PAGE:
In this figure, the code (2) and the next one, are already used. The valid code for the current payment (3), is illustrated half scratched. The card has identification number which is also covered (4) with the scratchable material. This number is for reporting to the credit company what card the credit card owner is using. It is helpful in case that the credit company supplies the owner with more than one code card at a time, or in case that the code card is acquired by the user in a store. If no identification is needed (i.e. one code card is supplied to a credit card owner at a time) the identification number is unnecessary, and the code card does not have to include it.
FIG. 2 illustrates a code card (6) having 15 codes, each is covered by a sticker (10). The code (8) and the two next ones, are exposed since they have already been used. The card identification (7) is also exposed. The valid code for the current payment (9) is illustrated during the removal of its sticker, which is seen half separated from the card.
FIG. 3 illustrates a code card (11) having 15 codes, each is covered by a combination of both a sticker and a removable layer. The end of the stickers (12) is a tag not covered by the removable layer, thus it can be easily pulled out (15) for removing the sticker. When a sticker is removed, the removable layer is permanently damaged, and the sticker cannot be repaired. Two used codes (14) and the next one, are exposed, and so is the card identification (13).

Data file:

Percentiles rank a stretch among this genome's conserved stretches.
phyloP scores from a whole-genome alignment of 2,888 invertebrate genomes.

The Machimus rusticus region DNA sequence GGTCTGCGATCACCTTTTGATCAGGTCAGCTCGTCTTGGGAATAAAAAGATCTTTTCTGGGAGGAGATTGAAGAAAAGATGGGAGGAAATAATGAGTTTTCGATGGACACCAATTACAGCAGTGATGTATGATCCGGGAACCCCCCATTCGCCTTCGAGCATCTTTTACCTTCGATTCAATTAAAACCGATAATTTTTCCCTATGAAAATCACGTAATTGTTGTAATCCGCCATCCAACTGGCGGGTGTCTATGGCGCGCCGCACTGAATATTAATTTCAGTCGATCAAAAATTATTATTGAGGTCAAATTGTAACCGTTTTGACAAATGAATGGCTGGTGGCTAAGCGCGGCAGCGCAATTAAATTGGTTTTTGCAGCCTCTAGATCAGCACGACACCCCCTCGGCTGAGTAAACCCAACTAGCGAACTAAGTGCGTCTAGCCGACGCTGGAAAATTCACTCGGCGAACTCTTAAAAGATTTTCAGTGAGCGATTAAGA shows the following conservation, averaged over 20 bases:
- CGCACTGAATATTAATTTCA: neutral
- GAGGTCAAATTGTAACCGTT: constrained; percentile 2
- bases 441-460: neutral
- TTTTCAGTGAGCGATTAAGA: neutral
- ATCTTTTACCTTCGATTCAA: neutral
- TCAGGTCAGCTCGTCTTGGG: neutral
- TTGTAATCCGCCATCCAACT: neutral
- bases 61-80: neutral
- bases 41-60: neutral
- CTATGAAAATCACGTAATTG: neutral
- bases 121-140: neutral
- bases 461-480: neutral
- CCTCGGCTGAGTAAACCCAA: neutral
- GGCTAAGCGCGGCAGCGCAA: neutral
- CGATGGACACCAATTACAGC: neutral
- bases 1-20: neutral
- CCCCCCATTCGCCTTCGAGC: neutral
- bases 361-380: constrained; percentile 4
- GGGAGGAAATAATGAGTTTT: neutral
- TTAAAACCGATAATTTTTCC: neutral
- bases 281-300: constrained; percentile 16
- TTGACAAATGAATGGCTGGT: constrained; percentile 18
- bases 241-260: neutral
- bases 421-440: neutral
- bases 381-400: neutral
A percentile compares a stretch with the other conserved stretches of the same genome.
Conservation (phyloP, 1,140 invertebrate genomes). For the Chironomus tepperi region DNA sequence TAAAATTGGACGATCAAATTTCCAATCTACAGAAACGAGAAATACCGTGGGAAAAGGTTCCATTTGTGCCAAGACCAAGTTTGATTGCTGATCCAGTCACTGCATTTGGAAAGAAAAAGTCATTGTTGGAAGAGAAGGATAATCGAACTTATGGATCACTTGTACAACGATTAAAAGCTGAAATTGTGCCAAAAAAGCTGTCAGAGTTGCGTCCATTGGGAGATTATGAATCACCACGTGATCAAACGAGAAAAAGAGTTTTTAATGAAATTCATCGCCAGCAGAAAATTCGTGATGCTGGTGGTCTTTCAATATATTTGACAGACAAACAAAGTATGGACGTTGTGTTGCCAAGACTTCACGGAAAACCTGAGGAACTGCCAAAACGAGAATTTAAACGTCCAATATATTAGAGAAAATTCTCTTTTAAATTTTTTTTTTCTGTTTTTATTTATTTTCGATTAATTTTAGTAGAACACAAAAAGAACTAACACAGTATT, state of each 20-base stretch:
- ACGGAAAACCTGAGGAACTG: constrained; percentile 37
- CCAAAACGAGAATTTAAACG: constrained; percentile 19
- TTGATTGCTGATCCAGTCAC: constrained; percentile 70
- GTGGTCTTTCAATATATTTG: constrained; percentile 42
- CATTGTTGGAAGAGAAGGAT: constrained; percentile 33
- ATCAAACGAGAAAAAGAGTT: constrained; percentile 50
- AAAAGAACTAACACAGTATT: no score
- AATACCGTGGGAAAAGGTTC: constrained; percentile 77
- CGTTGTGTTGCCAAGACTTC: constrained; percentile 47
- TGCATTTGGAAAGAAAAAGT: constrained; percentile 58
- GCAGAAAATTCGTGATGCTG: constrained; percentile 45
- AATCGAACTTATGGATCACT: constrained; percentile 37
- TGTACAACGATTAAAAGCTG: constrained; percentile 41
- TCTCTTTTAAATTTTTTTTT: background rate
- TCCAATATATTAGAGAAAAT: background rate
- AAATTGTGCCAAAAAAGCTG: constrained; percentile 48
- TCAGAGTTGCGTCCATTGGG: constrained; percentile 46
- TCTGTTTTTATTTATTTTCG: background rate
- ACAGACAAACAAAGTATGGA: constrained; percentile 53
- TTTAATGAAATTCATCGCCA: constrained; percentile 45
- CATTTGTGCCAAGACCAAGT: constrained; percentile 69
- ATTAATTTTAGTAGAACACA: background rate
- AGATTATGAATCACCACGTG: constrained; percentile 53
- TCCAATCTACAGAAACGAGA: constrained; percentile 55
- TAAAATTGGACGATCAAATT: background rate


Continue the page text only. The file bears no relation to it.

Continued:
FIG. 4 illustrates a card (16) having codes, each of seven digits, covered with stickers. The security given by 7 digits (from the statistical perspective) permits using the codes with no obligation to any predetermined order, thus (differently from the preferred use of the cards of FIGS. 1-3), no serial numbers are printed adjacent to the stickers. A few used codes, which were used randomly without any successive order, are illustrated (those whose stickers are removed).
The performance of a card having four digit codes as may require a successive order in its use, and of a card having seven digit codes as may not require a successive order in its use, is only for a demonstration purposes. The actual requirements are subject to the considerations of the credit company.
This card is illustrated without identification number, as an example for a card supplied directly from the credit company to a specific user, thus registered in the company office on the name of the user, in advance.
It will be apparent to those skilled in the art that various modifications and variations can be made in the various embodiments of the invention without departing from the spirit or scope of the invention. Thus, it is intended that the present invention include modifications and variations that are within the scope of the appended claims and their equivalents.
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|U.S. Classification||235/380, 235/382, 235/379|
|International Classification||G06Q20/00, G07F7/02|
|Cooperative Classification||G06Q20/342, G06Q20/385, G06Q20/04, G07F7/025|
|European Classification||G06Q20/04, G06Q20/342, G06Q20/385, G07F7/02E|
|Jan 31, 2006||FPAY||Fee payment|
Year of fee payment: 4
|Jan 31, 2006||SULP||Surcharge for late payment|
|Nov 5, 2008||AS||Assignment|
Owner name: PETERNELLI SOFTWARE, LLC, DELAWARE
Free format text: ASSIGNMENT OF ASSIGNORS INTEREST;ASSIGNORS:SIVAN, RONI;SHEM-UR, JONATHAN;WOLFSON, ANAT;AND OTHERS;REEL/FRAME:021785/0279;SIGNING DATES FROM 20080812 TO 20080819
|Dec 22, 2009||FPAY||Fee payment|
Year of fee payment: 8
|Dec 30, 2013||FPAY||Fee payment|
Year of fee payment: 12
|Jan 26, 2016||AS||Assignment|
Owner name: OL SECURITY LIMITED LIABILITY COMPANY, DELAWARE
Free format text: MERGER;ASSIGNOR:PETERNELLI SOFTWARE, LLC;REEL/FRAME:037589/0791
Effective date: 20150826